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ABOUT Kevin Creager
I have been a school psychologist for 41 years, but a writer of some sort, for probably at least 50 years. When I wasn’t writing Christmas stories for my children, I was writing irreverent stories, poems, and articles for work in an attempt to maintain a spirit of fun in the office. I have “won” two awards for humor writing – one at a teacher’s conference when I won a humor-writing book for composing an advertising jingle, and the second, more prestigious one, as one of several local writers in a contest sponsored by the Clark County Library to write like Dave Barry, the renowned humor columnist, who was giving a talk at Kuss Auditorium. He told me I was his favorite author (which, if he was smart, he said to everyone).
My career as a school psychologist has been more varied. I have worked in an urban setting for 35 years, a village school system for three, a STEM Academy for six, and in rural county schools for the last three. That has involved children from two years of age to 22, with all the potential educational disabilities therein, as well as the entire range of family dynamics and expectations.
My personal interests are, of course, writing, traveling, not-gardening, reading, and collecting a few miscellaneous book series – various editions of The Mutiny On the Bounty (both the novels and nonfiction accounts; don’t get me started on discussing the real story), specialized editions of The Christmas Carol (including one that is a reproduction of Dickens’ original manuscript), and British first editions of Dick Francis’ mysteries. These just give me specific things to look for in old bookstores.
My first book is We Cuss a Little: The Life and Times of a School Psychologist. The title comes from a question asked of a parent regarding what language was spoken in the home. That answer told me much more than if they had just said “English.” So, the book is a collection of stories regarding interactions with students, parents, teachers, administrators, whoever else is left. In 2017, it was named as one of the nine essential books for a school psychologist’s bookshelf, primarily because it tells what happens in a laid-back, informal manner rather than a formal textbook laying out you are supposed to do certain activities.
My second book is a small-town mystery in the village of Summerfield, The Body On the Roof. A retired teacher’s body is found on the roof of her house one morning, and the entire police force of five has to solve what happened. The focus is on the town and its characters.
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About Holly Bargo
Holly Bargo never outgrew a love of fairy tales, legends, and myths. Or horses. However, one foot must remain firmly planted in the real world which is where Holly makes her living as a freelance writer and editor. She and her husband have two grown children and live on a southwest Ohio hobby farm with a menagerie indoor and outdoor animals.
When she's not working on other people's documents or reading, Holly finds time to transfer the voices in her head to paper ... er ... computer. If she doesn't, there's a definite possibility her mind will explode.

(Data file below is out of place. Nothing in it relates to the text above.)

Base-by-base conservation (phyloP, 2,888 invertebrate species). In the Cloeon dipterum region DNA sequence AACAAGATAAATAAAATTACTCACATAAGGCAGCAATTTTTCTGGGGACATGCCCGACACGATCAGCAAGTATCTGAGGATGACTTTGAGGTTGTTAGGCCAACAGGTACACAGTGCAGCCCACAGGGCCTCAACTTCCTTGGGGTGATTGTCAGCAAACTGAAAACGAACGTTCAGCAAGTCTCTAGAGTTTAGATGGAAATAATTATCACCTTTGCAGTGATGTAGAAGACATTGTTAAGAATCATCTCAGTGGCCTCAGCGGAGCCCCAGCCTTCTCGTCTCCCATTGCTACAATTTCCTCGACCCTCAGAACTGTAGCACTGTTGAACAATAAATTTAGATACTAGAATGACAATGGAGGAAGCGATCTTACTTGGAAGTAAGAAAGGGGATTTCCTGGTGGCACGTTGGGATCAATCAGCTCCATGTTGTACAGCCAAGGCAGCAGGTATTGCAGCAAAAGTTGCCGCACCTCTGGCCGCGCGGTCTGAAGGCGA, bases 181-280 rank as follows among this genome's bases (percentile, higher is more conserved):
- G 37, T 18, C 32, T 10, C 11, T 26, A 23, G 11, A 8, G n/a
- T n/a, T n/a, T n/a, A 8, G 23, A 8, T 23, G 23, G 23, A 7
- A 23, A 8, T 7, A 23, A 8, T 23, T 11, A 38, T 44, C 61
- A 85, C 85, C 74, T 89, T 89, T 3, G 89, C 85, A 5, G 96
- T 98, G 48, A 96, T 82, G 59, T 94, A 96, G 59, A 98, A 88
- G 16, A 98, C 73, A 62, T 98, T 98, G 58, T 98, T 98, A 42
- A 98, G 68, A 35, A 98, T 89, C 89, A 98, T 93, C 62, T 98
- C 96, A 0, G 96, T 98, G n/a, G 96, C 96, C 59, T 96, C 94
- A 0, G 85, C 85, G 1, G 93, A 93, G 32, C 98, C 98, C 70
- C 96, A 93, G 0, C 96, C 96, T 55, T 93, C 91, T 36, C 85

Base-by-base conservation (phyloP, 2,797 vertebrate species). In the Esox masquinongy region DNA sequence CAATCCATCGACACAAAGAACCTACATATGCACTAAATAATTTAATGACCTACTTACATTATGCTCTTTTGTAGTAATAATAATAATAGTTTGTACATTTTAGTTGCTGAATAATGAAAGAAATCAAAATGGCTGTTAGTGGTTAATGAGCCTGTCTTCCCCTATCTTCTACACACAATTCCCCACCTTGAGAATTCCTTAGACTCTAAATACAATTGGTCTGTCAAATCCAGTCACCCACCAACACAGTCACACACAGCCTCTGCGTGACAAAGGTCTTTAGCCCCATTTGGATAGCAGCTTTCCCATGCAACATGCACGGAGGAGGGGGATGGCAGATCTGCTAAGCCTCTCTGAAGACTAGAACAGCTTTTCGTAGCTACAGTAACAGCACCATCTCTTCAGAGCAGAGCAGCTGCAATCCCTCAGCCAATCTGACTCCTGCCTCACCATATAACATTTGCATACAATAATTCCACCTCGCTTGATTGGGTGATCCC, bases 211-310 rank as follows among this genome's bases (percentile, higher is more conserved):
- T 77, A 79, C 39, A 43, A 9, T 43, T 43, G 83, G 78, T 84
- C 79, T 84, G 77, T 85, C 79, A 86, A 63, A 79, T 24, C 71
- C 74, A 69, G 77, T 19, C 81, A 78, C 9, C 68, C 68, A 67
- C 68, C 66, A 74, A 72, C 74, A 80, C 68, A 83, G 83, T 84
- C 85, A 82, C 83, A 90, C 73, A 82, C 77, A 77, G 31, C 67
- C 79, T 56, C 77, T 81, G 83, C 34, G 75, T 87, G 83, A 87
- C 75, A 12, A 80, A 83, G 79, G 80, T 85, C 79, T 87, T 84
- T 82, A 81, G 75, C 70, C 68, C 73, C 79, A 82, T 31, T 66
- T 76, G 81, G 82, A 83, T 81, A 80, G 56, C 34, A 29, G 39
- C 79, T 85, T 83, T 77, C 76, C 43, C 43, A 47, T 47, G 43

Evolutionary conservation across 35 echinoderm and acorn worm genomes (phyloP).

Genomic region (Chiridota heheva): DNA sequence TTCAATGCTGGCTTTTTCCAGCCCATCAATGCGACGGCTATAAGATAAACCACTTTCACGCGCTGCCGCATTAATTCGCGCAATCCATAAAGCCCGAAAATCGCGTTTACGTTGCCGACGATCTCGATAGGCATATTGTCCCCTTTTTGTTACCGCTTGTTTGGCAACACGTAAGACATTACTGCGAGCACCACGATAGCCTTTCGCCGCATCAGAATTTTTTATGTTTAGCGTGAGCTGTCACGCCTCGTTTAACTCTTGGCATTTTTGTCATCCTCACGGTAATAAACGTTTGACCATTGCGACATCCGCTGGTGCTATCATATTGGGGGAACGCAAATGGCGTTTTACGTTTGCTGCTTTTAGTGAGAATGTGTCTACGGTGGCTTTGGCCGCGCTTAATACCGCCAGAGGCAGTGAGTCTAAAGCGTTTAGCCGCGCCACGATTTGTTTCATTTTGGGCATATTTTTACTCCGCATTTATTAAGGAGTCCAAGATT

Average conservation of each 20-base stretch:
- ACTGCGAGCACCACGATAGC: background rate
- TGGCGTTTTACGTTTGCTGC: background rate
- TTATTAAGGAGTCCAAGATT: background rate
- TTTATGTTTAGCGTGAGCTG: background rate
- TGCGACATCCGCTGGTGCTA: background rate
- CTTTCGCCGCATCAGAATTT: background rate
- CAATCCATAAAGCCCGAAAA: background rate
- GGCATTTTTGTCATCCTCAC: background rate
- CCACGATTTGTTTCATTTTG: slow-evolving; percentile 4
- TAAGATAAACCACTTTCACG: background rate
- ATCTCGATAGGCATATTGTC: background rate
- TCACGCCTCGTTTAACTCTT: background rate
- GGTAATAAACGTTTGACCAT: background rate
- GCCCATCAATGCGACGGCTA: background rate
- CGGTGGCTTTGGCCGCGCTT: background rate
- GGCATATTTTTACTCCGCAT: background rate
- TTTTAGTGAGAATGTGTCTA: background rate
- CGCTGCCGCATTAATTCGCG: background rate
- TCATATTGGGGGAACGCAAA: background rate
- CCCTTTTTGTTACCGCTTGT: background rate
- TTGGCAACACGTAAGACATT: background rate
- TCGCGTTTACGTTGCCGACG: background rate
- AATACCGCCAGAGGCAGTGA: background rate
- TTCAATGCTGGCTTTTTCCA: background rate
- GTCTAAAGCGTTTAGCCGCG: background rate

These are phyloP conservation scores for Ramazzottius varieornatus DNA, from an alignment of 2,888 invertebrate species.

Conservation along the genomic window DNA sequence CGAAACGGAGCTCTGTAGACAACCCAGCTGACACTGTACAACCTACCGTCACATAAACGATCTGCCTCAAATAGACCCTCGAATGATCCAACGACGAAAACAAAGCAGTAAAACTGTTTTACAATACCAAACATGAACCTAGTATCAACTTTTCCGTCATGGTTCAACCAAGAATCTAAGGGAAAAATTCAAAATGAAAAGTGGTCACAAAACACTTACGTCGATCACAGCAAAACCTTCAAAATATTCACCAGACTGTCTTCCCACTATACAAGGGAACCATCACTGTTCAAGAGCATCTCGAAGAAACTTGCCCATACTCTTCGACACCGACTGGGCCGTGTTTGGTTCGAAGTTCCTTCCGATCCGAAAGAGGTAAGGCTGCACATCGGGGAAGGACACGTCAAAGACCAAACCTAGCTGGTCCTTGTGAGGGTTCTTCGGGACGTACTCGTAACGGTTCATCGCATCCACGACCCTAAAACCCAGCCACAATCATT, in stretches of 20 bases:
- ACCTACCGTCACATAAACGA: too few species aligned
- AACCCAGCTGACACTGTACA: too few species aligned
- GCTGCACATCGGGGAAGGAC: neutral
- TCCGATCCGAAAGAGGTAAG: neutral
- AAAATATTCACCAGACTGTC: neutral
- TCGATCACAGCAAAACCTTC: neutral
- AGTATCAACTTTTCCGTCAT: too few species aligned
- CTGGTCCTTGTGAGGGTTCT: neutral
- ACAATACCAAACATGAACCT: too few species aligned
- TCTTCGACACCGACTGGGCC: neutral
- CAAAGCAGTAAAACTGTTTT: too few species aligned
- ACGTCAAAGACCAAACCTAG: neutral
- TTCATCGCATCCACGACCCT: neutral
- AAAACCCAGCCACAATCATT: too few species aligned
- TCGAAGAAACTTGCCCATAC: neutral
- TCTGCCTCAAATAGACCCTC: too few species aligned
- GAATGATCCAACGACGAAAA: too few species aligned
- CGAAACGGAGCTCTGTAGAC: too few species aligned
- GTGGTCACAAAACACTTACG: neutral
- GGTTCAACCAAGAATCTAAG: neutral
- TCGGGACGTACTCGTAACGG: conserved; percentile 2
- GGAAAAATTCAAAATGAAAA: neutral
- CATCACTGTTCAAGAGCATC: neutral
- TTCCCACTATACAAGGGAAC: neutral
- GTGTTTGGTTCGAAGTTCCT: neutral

And for those who might wonder from where the pseudonym of Holly Bargo came, it's quite simple really. Horses. Namely an elegant and temperamental Appaloosa mare who has long since crossed the Rainbow Bridge and is fondly remembered for guarding toddler children and crushing a brand new pager.
But that's another story.
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Daughter of the Dark Moon
DAUGHTER OF THE
DAUGHTER OF THE
A Catholic priest, a Protestant minister, and a rabbi were discussing when life begins.
"Life begins at conception," the priest insisted.
"Life begins at birth," the minister said.
The rabbi pondered the question for a moment and said, "Life begin when the kids move out and the dog dies."
This week's writing prompt asks whether there's life for an author outside of writing. My response is, "Goodness, I certainly hope so."
For an author, writing is essential to, integral to, but not the be-all and end-all of life. It can't be, because our experiences inform our writing. Without writing, we can still have and learn from our experiences; but, without experiences, we have nothing to write about. Without experiences, our writing becomes flatulent and florid, utterly without substance or worth.
So, what does a romance writer know about worth?
Content produced for entertainment does not imply a lack of worth. If that were so, then Hollywood would be bankrupt. English literature teachers wouldn't keep trying to force their students to read Last of the Mohicans or Ulysses. We wouldn't revere William Shakespeare, Jane Austen, Mark Twain, or Oscar Wilde as practically godlike in the firmament of English literature.
No, I didn't answer my question. A romance writer knows about worth because romance, as a general rule, focuses on the happiness of women. It's the only genre that consistently and deliberately heralds women as protagonists who act and are not merely acted upon. It's the only genre that upholds women as worthy of being written about.
That's what a romance writer knows about worth.
As for life without writing? I could live like that. I just wouldn't want to.
Hard boiled, scrambled, over easy, and sunny side up: eggs are the musings of Holly Bargo, the pseudonym for the author.
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Looking for a place to swap blogs? Holly Bargo at Hen House Publishing is happy to reciprocate Blog Swaps in 2019.
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